12) Swept Away

Katie Daubs, The Toronto Star 

The 85-year-old wasn’t home at the time, but word spread quickly, as it always does in this 149-person town. The tiles upstairs looked the same as the day they were installed, but the roof was cut clean and deposited about 100 metres away in the not-yet-frozen harbour where it sat upright before the tide took it away.

13) No Drips, No Drops: A City Of 10 Million Is Running Out Of Water

Sushmita Pathak, NPR

In India's sixth-largest city, lines for water snake around city blocks, restaurants are turning away customers and a man was killed in a brawl over water. Chennai, with a population of almost 10 million, is nearly out of water.

14) Shit Show in Toronto

Myles Hoenig, Dissident Voice

Alabama of the 50s and 60s has migrated to Toronto.  The ghost of South Africa has a consulate here. Israel’s apartheid government must be jealous over how well Toronto’s NDP runs its elections. So what the hell happened?

(Related: The optics of the Parkdale NDP's federal nomination meeting are not good)

15) Egypt rounds up prominent leftist activists, journalists

Middle East Eye 

Egyptian authorities rounded up at least five left-wing and liberal activists on Tuesday in the latest crackdown against dissent led by President Abdel Fattah el-Sisi.

16) New generation of Quebecers resists Legault's discriminatory law

Karl Nerenberg, Rabble

Today, June 24, is la Fête nationale in Quebec, what they used to call St-Jean-Baptiste Day, a holiday that has greatly evolved over the years.

17) Quebec’s ban on religious symbols will only embolden the far right

Emily Laxer, The Globe and Mail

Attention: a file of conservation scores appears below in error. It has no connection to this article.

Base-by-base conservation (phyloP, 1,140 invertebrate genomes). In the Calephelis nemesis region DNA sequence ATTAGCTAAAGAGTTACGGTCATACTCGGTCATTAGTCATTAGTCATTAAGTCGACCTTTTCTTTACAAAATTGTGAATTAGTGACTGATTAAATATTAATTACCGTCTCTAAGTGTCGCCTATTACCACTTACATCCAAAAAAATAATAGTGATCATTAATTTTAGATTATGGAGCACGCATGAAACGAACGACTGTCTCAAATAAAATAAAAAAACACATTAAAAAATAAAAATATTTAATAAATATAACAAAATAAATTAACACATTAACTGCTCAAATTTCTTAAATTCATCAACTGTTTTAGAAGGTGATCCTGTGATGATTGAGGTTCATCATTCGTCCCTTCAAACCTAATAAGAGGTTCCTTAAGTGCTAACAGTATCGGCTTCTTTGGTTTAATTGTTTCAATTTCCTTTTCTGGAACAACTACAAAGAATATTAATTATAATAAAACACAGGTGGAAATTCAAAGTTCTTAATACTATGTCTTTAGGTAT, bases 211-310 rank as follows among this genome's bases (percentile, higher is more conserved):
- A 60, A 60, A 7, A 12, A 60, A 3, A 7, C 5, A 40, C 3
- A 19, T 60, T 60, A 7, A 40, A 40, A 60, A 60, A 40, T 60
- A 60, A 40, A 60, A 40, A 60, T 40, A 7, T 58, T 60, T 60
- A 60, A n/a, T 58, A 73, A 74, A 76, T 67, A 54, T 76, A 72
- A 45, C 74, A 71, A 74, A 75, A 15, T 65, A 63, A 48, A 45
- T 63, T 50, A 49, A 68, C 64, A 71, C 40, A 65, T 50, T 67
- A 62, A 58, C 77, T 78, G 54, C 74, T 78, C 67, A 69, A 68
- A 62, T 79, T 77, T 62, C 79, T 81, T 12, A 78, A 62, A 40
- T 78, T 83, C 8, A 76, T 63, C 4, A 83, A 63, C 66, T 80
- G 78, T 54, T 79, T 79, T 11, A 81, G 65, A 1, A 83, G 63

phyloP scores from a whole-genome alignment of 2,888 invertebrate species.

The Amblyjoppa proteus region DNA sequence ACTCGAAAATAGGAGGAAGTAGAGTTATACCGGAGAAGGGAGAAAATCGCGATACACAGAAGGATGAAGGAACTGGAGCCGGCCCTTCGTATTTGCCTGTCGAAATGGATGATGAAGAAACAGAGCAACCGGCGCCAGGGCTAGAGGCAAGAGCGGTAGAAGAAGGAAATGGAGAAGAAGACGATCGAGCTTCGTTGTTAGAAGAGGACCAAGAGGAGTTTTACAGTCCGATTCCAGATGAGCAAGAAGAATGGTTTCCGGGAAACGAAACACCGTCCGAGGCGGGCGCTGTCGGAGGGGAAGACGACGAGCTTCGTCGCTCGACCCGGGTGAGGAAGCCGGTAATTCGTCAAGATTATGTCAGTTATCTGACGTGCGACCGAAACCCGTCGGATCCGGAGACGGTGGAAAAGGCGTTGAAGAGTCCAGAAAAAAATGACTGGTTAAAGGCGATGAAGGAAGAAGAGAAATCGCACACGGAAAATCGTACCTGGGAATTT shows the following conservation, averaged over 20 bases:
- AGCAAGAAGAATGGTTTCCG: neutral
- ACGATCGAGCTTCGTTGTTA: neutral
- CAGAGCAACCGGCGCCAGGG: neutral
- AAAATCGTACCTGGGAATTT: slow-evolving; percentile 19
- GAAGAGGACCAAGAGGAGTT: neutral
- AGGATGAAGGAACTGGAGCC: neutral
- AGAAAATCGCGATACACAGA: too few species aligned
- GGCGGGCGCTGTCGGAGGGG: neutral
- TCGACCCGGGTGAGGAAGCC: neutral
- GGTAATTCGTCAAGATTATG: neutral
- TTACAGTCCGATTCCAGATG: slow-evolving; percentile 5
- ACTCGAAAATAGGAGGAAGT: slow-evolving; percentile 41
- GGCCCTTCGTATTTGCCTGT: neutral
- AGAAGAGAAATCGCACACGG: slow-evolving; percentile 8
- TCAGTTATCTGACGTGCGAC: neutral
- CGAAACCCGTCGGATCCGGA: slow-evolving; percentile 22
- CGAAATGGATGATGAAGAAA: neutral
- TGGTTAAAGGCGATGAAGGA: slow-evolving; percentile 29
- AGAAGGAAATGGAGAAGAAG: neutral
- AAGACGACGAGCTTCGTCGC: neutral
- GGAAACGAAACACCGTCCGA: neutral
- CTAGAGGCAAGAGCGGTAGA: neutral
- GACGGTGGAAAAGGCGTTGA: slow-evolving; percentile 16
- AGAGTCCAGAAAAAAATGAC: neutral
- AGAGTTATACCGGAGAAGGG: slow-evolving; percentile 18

Earlier this month, Quebec became the first jurisdiction in North America to prohibit some public servants from wearing religious symbols on the job. Bill 21 – which has already been challenged in the courts – contains unprecedented monitoring and surveillance measures to enforce a ban of such symbols in positions of authority, including judges, Crown prosecutors, police officers and teachers.

18) Trouble in Paradise: the rise and fall of Germany's 'brothel king'

Hilke Lorenz, The Guardian 

Rudloff is now serving a five-year sentence for aiding and abetting trafficking. His trial laid bare the misery and abuse of women working as prostitutes at his club who, according to court documents, were treated like animals and beaten if they didn’t make enough money. His imprisonment has dismantled the idea of Germany’s “clean prostitution” industry and raised troubling questions about what lies behind the legalised, booming sex trade.

19) Why we must act to stop prostitution becoming an ordinary ‘job’

Jacci Stoyle, The Scotsman

Prostitution is not ‘empowering’ for women, it’s a miserable life of exploitation and violence.

20) How the war on drugs attacks indigenous people

Ryan Hesketh, Green Left Weekly

In an ongoing and under-publicised tragedy, indigenous peoples around the world routinely have their rights violated under the name of the global war on drugs.

21) Canada’s labour movement must take a stand against the Saudi arms deal

Simon Black and Anthony Fenton, The Conversation 

The CLC must be a voice for peace and human rights and demand that the Canadian government immediately cancel its arms deal with Saudi Arabia and use its considerable resources to co-ordinate labour movement opposition to the deal. Yemen can’t wait.

22) U.S. Communists elect new leaders to begin party’s second century

John Wojcik and C. J. Atkins, People's World